The Copper Canyon, Mexico – Your Complete Planning Guide

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Canypn and lake near divisidero

Depending on the metrics you use, the Copper Canyon in Mexico is either four or seven times larger than the Grand Canyon in the USA. But that difference between four and seven times hardly seems relevant – you just need to grasp that the Copper Canyon is immense and, if you take the train through it, it’s likely to be one of the best trips you take in your life.

After several trips to Mexico, I finally made it far enough north to explore the Copper Canyon or Barranca del Cobre as it’s known in Spanish. I travelled both independently (without a tour or guide) and solo. What follows is the trip planning information I wish I’d had when I was organising my trip.

From booking tickets to choosing the class of train to stopping over and which direction to travel, this guide should give you everything you need to plan your trip through Mexico’s superlative Copper Canyon.

Here’s my guide to the best things to do in Copper Canyon including activities, where to stay and restaurants.

Copper canyon el chepe train outside

Chepe Express and Chepe Regional

There have been some reasonably big changes to the Copper Canyon Train since I took it. The most notable being that the train has been turned into a tourist route with two trains – Chepe Express (for tourists) and Chepe Regional (for locals). The advantage is, you can now book online. The schedule has changed a little compared to what I’ve written below. I will do a more detailed rewrite of this post but check the timetable before you book.

The other major change is that the tourist Chepe Express train now starts at Creel, not Chihuahua. And during Covid, tourists were not allowed to use the regional, which caused a problem if you landed in Chihuahua and were not travelling with a tour company. However, I’m pleased to report that the route has re-opened so you simply book on the Chepe Regional from Chihuahua to Creel then pick up the Chepe Express from there. To find the most up to date info on the schedule and to book online, check out the official Copper Canyon – Chepe Express – website, which also includes info on Chepe Regional.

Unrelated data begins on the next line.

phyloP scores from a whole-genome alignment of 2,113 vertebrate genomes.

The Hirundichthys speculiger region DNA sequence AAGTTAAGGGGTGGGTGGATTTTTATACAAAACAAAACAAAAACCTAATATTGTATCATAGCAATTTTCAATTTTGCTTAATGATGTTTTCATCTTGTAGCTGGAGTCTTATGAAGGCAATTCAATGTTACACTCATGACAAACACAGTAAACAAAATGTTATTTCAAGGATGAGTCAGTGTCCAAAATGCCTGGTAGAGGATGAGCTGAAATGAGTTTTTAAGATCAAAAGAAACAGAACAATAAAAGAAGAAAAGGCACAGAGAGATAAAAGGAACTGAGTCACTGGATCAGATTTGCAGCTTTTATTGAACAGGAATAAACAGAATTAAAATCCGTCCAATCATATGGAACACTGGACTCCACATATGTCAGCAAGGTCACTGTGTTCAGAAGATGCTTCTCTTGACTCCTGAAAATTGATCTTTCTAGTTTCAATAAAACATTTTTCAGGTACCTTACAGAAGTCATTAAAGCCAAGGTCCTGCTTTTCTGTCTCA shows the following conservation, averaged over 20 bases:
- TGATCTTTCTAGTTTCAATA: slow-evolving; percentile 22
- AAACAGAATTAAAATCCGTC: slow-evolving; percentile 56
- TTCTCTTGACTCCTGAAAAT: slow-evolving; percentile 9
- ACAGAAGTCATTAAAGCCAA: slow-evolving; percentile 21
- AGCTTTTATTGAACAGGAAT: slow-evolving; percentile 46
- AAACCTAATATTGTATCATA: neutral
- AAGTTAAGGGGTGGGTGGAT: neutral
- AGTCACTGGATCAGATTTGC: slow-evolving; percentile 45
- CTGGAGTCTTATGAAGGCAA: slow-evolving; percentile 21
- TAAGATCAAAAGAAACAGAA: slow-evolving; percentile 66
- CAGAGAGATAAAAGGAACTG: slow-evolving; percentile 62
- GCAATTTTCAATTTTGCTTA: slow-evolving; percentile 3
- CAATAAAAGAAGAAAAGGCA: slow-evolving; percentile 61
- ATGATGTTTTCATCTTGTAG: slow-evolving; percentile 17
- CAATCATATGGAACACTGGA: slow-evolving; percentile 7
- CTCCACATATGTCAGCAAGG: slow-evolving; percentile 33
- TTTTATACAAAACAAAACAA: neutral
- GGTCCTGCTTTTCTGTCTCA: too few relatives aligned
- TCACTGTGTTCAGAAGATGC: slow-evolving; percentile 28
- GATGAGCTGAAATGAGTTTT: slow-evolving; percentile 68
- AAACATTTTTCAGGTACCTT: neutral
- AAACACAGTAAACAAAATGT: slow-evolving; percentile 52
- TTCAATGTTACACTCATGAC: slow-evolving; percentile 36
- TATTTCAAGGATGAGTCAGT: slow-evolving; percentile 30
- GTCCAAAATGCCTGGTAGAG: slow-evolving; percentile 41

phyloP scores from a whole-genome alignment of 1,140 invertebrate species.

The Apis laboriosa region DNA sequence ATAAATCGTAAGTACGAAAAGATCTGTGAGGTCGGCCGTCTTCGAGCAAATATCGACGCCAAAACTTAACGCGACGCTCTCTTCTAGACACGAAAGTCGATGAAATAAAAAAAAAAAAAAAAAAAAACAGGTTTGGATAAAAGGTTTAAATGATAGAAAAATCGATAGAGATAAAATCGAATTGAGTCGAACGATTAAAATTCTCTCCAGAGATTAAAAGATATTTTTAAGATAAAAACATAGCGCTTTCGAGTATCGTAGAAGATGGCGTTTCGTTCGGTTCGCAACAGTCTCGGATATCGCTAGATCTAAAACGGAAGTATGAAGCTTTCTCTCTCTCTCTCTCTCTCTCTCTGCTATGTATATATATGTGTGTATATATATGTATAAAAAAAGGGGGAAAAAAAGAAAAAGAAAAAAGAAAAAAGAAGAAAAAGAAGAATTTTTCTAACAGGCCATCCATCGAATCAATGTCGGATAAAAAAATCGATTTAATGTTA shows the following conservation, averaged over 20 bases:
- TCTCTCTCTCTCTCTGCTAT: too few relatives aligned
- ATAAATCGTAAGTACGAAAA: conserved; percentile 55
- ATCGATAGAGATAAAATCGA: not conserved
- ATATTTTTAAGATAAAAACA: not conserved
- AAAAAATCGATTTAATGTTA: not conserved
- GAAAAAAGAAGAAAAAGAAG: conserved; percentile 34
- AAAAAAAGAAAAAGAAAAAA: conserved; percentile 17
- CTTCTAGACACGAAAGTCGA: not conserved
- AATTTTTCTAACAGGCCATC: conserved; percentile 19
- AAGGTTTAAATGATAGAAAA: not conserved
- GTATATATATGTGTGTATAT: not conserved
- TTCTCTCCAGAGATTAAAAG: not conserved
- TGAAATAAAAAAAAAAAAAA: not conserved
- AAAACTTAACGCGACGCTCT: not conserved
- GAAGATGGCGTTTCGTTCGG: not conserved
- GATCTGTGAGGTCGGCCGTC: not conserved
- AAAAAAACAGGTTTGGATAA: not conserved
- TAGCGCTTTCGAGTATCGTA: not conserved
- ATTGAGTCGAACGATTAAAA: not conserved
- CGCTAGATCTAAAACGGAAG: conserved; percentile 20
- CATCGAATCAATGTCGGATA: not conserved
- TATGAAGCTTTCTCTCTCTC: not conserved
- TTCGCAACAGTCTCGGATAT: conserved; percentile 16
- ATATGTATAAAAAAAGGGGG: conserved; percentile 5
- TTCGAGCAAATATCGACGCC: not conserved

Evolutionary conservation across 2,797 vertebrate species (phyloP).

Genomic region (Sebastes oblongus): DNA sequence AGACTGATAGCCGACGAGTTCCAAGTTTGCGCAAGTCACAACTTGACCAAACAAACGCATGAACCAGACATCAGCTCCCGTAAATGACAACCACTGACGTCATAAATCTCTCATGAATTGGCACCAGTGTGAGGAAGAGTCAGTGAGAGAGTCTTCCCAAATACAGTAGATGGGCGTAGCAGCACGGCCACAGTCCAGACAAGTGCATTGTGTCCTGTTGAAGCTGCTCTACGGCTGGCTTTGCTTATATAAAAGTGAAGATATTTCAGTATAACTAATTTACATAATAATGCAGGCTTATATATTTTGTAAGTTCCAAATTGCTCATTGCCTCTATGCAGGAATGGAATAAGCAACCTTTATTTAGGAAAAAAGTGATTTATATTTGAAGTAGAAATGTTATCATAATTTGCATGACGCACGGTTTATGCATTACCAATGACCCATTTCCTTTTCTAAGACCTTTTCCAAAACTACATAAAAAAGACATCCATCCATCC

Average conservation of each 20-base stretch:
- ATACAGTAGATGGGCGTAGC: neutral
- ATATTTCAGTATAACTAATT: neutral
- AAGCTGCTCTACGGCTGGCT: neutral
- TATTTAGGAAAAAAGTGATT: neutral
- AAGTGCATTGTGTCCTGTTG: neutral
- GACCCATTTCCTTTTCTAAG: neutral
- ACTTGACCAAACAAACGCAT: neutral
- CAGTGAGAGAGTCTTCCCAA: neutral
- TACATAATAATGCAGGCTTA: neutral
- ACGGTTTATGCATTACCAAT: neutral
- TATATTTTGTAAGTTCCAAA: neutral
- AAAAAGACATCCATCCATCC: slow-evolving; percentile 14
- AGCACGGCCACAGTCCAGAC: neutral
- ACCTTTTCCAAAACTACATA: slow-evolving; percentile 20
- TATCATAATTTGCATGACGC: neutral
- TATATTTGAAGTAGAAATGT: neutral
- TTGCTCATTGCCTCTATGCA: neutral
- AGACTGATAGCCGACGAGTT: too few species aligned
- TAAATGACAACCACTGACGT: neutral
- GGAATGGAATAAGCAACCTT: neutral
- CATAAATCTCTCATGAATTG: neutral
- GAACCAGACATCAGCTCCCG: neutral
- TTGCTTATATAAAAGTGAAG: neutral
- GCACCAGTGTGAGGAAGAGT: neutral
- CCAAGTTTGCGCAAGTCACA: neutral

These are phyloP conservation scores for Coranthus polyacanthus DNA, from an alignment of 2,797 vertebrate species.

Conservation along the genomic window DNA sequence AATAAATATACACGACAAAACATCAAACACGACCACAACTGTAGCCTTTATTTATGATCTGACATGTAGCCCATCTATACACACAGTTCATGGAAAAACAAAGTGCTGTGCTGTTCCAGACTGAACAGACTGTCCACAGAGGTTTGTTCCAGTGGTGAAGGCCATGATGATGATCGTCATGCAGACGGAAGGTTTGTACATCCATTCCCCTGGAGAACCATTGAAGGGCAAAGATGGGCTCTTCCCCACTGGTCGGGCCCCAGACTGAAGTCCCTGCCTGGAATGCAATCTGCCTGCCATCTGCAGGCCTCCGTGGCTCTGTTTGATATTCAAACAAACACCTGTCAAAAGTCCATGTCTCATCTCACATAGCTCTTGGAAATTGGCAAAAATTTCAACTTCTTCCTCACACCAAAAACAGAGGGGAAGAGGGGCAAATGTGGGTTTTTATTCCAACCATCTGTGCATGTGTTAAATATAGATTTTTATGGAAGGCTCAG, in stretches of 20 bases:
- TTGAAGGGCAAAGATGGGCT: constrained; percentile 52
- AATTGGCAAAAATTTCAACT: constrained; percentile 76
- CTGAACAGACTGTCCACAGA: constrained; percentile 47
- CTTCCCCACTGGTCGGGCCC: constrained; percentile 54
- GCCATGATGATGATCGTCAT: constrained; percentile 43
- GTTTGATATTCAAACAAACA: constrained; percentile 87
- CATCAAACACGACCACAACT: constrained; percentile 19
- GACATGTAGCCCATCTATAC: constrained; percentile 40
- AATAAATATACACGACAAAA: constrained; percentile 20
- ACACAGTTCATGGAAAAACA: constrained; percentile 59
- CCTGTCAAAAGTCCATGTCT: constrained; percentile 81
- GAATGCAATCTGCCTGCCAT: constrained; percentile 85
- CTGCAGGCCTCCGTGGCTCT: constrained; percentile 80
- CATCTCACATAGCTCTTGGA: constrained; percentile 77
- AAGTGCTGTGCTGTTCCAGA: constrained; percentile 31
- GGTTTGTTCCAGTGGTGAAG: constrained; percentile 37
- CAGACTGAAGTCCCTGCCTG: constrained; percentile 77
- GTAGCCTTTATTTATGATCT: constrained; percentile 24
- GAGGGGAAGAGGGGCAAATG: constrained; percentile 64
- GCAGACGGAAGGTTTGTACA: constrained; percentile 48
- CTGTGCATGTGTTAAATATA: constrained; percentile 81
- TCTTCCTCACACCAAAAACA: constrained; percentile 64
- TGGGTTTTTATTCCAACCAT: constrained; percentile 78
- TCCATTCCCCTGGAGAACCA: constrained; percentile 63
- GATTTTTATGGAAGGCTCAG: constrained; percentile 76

Do I need to take a tour?

Let’s start with the most obvious question first – do you need to take a tour?

In a word, no. There is no local requirement to be accompanied by a guide through the Copper Canyon but many people do choose the guided option.

In my experience, the main reasons people opt for a tour of the Copper Canyon is two-fold: they either want a greater sense of safety, or don’t want to have to plan their own trip. If that’s you, there are plenty of tour companies out there.

I looked into the cost of taking a tour when I was planning my trip but in the end it came down to cost and, more than that – value for money. The price for a tour was idling around $1000 for the itinerary I was interested in but after several years of planning my own trips for much less money, I was confident I could do the same journey for at least half the price (and I did – more on that below).

Carriage inside the copper canyon train
I took a sneaky snap of one of the tour groups on my train so you can get a bit of a peek at what taking a tour might be like.

If you do want to take a tour, I should mention that based on what I saw on the train, most of the tours seemed to be filled with retired Mexicans, so keep that in mind if that’s not your preferred age group or your Spanish is limited.

If you’d rather plan your own trip through the Copper Canyon rather than take a tour, read on.

What’s this El Chepe I keep reading about?

The official, Spanish name for the Copper Canyon Railway is Ferrocarril Chihuahua Pacífico (Chihuahua Pacific Railway if you want that in English). However, you’ll frequently see it referred to as El Chepe – which is a more informal name derived from the shortening and combining of Chihuahua and Pacific.

Which is the best direction to travel?